But if I wrote a story about a human, a vampire, and a werewolf creating a team to defeat a band of evil vampires, humans, and werewolves with love maybe occurring, I've pretty much created my own unique story. I was just inspired by the other. All authors can say they have been inspired by other works. As long as they don't copy it, they are not plagiarizing.

But when you copy word for word, there is no excuse for the actions. It is not semantics. Adding steamy scenes does not take away from the other scenes that are someone else's hard labor. Neither does it excuse them when they change a few words here and there. How would you feel after you toiled for months or even years over something to have another claim they did it all? If you take the time to write those explicit scenes, why didn't you create your own scenes in the rest of the book?

So, lesson learned here? Write your own #$@#%^&&% story!

For Ms. Nunes, shake the dust off your shoes and move on writing more books. If nothing else, your tragedy has made others aware of the issue and will keep an eye open for it happening to others. My heart goes out to you and good luck with your lawsuit.

For the fiction Ms. Mullens, remain anonymous! Might be the only way to save your life and protect what little reputation you have.


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    • alancaster149 profile image

      Alan R Lancaster 2 years ago from Forest Gate, London E7, U K (ex-pat Yorkshire)

      Hello - (what's the 'R' for?), first off, your top picture seems to have done a bunk.

      More importantly, I've just written a response about this on one of the LinkedIn forums, about copyright and public domain.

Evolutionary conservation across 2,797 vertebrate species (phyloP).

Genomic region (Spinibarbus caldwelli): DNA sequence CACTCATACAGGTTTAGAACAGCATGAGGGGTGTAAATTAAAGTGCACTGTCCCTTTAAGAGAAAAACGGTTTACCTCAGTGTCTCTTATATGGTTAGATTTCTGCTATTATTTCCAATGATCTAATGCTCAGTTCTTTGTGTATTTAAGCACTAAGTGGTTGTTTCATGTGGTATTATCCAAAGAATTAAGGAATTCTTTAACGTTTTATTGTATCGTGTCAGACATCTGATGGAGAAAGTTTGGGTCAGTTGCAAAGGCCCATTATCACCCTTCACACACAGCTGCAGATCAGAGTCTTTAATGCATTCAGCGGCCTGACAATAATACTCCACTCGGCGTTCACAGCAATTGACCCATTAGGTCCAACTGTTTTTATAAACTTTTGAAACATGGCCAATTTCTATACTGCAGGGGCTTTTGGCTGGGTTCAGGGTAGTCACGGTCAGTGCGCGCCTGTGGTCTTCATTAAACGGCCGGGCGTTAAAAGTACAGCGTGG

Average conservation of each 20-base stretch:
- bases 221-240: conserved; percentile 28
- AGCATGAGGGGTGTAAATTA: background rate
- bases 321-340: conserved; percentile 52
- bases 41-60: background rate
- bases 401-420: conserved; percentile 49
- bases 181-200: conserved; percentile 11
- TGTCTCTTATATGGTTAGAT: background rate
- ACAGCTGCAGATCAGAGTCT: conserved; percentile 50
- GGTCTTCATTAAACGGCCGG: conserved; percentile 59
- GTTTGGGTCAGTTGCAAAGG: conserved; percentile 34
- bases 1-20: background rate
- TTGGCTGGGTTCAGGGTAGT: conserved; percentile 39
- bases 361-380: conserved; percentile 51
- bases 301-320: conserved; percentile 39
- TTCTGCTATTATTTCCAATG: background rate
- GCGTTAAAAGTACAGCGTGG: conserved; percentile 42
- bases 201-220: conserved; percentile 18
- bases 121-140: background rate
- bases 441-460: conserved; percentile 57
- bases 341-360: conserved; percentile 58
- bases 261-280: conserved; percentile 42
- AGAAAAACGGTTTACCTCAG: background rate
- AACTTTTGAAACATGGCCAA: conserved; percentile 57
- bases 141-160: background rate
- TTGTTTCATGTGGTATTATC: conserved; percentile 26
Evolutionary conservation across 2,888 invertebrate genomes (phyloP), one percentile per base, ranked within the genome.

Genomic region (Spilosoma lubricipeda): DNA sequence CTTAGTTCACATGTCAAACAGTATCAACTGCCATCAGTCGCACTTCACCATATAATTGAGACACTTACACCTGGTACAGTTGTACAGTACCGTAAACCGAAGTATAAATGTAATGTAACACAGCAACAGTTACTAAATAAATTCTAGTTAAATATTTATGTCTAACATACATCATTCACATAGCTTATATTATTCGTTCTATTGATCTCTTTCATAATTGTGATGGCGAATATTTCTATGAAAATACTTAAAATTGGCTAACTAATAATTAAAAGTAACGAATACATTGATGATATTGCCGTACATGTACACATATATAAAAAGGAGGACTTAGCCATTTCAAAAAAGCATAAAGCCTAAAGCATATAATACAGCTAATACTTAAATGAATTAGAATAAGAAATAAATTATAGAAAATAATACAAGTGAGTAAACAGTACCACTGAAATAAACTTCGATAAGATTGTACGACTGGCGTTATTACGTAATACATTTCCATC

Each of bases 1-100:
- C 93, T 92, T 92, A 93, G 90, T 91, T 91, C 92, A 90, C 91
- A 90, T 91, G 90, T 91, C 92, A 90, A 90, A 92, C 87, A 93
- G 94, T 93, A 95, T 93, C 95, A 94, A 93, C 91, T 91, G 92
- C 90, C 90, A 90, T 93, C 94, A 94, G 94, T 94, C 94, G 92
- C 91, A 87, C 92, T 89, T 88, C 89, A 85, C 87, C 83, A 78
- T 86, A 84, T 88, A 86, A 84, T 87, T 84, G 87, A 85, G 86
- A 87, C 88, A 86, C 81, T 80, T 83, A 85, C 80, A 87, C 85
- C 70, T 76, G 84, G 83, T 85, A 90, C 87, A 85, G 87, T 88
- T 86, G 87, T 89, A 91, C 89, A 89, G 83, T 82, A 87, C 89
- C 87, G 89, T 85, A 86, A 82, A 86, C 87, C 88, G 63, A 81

Copyright infringement can be nasty. It hasn't happened to me- yet - but I can imagine the repercussions. Richer writers have lawyers who can handle their legal troubles, the rest of us might have recourse to the small claims court if we had the time.

      Public domain is such as Aesop's Fables. Aesop's copyright - if there'd been such a thing in Ancient Greece - ran out long ago. So his work is now considered public domain, as is Thomas More's 'Utopia'. Writers have used content and plot down the ch, much modified if they put a story across as their own. In the early days only clerics wrote, using manuscripts set before them to copy. Later on, with the advent of Gutenberg and printing, more stylised writing came in and Shakespeare blossomed.

      Shakespeare is public domain. Theatres up and down the country and across the world use his words and updated costumes. Is that plagiarism? No it isn't, plagiarism is writing a story using someone else's ideas almost word perfect.

      Sarah Ferguson, aka the Duchess of York put together a series of books for children about a helicopter called 'Budgie', remember it? Somebody turned up and complained that she'd used their plots and almost everything. That is plagiarism. I don't know the outcome, but how do you take on the Royals?